There probably isn’t a single industry or organisation that isn’t being affected in some way by covid-19. A few sectors – healthcare and food retail amongst them – are seeing increasing demands for their services and increasing stress on their ability to deliver. Others are seeing an often-precipitous decline in demand.
Many of the latter industries and organisations are now restricting their purchasing – particularly when it comes to discretionary as opposed to inevitable purchases – to those things that are essential to their immediate mission and objectives.
Many are urgently reviewing their current cost bases in order to identify expenditure that now appears to be a “nice to have”, rather than critical to their current mission. Regrettably, many have already reacted by laying off staff – and despite the intervention of governments around the world, there will inevitably more to come.
Some – typically the better-funded organisations with a clear future vision, or the ones whose underlying business is relatively unaffected by the current situation – are determined to prepare themselves to take advantage of the opportunities that will undoubtedly emerge once the current crisis subsides, as it will inevitably do.
So – what about the impact and implications on B2B-focused sales organisations?
A shallow recovery curve
First, we need to acknowledge that the upward slope of the recovery, when it comes, will be far shallower than the downward slope of the decline. Some industries will naturally recover faster than others – but what we and our customers choose to do right now will have a material impact on how fast that recovery comes for every organisation.
Whatever the current impact on their business, we need to empathise with our customer’s current situation. We need to do whatever we can to sustain our customer relationships in the short-term, and to build on those relationships for the long-term. And we need to be there to help.
We need to understand how the current situation is affecting their industry in general, and their organisation in particular. What new stresses are they under? Is there anything we can do to share our experiences of the responses of other similar organisations that could prove helpful to them?
If they are suffering a short-term spending squeeze, are they getting all the value that they could from their investment in our products and services? Is there anything we can do to help see them through their immediate situation whilst retaining them as a long-term customer? Are there any concessions we might offer to them that would be in our respective long-term interests?
Surviving – or emerging stronger?
Perhaps most important, what mindset are they adopting? Are they in survival mode (in which case their short-term ambitions are likely to be restricted to trying to do as much as they can with less), or have they adopted a “emerge stronger” mindset – in which case they will already be making judicious changes to their current approach to position themselves better when the upturn eventually comes.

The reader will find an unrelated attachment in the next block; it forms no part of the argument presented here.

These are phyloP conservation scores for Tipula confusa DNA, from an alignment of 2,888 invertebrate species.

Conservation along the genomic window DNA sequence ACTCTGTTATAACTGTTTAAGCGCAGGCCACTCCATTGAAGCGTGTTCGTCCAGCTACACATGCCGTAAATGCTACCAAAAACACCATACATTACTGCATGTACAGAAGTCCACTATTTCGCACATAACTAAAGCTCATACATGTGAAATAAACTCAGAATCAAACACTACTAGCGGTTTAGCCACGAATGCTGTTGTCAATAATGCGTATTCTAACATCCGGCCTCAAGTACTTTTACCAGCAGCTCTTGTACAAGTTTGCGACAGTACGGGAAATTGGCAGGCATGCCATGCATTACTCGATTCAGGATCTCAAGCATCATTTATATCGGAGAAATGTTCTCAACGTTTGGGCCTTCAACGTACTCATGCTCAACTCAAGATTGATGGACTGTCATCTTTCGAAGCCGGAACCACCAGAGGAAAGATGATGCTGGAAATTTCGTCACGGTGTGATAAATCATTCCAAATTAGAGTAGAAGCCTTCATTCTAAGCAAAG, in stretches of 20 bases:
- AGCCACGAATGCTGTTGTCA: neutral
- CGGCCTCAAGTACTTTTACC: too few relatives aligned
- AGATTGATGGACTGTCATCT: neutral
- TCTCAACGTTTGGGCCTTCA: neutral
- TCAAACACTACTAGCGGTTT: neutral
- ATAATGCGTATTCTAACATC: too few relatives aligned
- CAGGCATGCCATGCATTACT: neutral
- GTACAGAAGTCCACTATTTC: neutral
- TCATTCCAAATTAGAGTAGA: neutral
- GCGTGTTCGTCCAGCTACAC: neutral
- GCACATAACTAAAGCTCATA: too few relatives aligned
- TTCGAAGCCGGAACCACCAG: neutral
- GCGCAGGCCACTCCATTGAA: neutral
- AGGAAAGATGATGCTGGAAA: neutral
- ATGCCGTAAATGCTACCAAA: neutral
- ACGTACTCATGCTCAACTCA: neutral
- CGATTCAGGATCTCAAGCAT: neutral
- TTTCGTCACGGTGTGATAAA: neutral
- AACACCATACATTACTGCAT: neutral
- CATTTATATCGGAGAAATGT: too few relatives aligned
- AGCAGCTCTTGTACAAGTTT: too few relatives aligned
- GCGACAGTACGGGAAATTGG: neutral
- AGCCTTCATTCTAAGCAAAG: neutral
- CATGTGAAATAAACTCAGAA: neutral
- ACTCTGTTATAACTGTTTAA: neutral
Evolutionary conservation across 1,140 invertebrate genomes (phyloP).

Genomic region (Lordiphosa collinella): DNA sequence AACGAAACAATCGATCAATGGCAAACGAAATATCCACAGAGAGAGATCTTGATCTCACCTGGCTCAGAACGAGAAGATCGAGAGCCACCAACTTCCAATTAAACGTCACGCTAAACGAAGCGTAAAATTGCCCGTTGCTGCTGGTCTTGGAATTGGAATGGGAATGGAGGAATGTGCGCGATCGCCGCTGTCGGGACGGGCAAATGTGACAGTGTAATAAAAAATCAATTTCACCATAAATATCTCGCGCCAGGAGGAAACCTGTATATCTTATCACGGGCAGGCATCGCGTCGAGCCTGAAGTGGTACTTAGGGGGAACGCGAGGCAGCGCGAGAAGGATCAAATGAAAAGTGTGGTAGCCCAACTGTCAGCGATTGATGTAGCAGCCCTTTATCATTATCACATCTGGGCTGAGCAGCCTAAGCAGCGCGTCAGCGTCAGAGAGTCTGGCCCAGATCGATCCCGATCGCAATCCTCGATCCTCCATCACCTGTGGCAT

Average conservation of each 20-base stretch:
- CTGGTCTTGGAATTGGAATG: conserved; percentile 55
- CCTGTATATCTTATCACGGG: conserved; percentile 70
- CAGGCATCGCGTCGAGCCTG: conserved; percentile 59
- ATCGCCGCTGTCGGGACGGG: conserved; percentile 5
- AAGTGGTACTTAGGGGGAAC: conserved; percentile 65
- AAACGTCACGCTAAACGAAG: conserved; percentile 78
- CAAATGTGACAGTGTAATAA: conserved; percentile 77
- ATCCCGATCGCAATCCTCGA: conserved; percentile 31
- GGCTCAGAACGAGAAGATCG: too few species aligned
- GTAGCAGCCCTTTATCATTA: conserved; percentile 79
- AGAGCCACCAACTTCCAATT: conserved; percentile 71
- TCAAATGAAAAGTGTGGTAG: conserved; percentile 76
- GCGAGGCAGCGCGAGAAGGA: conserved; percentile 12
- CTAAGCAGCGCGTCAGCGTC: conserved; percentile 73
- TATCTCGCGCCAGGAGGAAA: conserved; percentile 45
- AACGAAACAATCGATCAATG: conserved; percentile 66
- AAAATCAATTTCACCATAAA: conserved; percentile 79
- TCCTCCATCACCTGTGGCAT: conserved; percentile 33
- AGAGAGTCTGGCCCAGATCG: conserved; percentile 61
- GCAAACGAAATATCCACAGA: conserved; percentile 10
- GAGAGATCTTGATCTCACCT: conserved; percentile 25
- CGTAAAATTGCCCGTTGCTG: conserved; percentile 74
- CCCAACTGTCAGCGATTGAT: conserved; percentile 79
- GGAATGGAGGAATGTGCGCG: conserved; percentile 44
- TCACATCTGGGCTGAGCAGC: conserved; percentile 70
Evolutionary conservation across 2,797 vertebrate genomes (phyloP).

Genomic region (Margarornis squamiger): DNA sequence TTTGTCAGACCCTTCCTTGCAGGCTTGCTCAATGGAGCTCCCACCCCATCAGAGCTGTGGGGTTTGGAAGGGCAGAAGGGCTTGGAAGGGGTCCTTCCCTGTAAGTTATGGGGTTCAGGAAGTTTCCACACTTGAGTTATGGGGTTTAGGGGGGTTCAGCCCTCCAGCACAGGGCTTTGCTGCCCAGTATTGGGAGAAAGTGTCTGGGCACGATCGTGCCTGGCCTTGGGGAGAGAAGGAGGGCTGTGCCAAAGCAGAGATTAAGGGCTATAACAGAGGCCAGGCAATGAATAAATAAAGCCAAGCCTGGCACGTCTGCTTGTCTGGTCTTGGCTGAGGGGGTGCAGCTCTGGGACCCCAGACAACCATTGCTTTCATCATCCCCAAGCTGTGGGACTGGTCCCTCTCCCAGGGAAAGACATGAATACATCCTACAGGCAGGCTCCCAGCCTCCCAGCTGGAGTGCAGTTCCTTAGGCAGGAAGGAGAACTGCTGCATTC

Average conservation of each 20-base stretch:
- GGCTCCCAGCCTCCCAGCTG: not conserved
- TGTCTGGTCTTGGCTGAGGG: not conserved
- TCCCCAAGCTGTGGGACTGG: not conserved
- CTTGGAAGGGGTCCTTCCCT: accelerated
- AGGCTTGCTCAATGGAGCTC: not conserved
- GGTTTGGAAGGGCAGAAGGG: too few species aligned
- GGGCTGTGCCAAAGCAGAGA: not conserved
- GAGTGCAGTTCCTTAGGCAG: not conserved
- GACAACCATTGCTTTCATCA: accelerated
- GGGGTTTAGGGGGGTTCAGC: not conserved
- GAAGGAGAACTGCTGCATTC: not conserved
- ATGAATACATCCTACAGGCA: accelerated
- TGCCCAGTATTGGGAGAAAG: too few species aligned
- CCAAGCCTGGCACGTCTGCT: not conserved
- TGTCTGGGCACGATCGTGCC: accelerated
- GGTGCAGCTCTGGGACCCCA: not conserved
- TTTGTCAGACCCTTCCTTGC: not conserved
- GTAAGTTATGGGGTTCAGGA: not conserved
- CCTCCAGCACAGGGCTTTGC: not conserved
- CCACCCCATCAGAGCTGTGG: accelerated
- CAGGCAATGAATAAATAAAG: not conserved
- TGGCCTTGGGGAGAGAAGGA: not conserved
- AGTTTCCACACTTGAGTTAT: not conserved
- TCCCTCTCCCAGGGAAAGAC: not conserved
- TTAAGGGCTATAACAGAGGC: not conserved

When customers are clearly in survival mode, we need to ensure that they see us as an important component of that survival, as someone who can help them maintain as much as possible of what business they had, and as a partner they can rely on going forwards.
But when they have an “emerge stronger” mindset, we should also be making a constructive contribution to shaping their future vision. Can we share – without compromising client confidentiality – the initiatives that others are taking? Can we help them shape a new perspective?
Can we help them lay the foundation for implementing new approaches? Can we identify opportunities to help them achieve their short-term high-priority goals as well as their future outcomes?
Our own mindset
And in thinking about how we can best help our customers, let’s also be very aware of our own mindset. Are we ourselves operating in survival or emerge stronger mode? If the former, it’s going to be hard for us to effectively engage clients who are determined to use the current crisis as a catalyst for change.
Have we been selling as effectively as we could have? Have we been targeting the most valuable issues, organisations, roles and trigger events? Have we seen ourselves as pursuing a sales process, or as facilitating our customer’s buying decision journey?
Have we done all that we could to establish value in every customer interaction? Have we helped our prospective and existing customers to emerge smarter from every conversation with them? Have our salespeople embraced a consultative mindset? Have we been paying it forward?
Have we obsessed about identifying and eliminating the most common sources of waste and error in our own sales activities? Have we deliberately sought to understand what makes our best salespeople successful, and sought to transfer those skills and behaviours to the rest of the sales organisation?
Have we made sure that our salespeople regard our CRM as a valuable resource that they want to use, because it reminds and guides them in what they need to know and do, or have we ended up with something that salespeople see as nothing more than burdensome admin?
Have we taken steps to identify and eliminate unnecessary bureaucracy that diverts salespeople from spending more time selling? Have we equipped our front-line sales managers to provide the coaching that their salespeople need?
Have we already started to rethink and plan for what the “new normal” might look like for our own business, for the industries we serve, and for the problems we solve for our customers?
If you can answer “yes” to every one of those questions, you already have the foundations for emerging with a faster recovery than the vast majority of your peer group. But if you can’t, now is the time to take action. The changes you undertake and the investments you make now will have a huge influence on your future outcomes.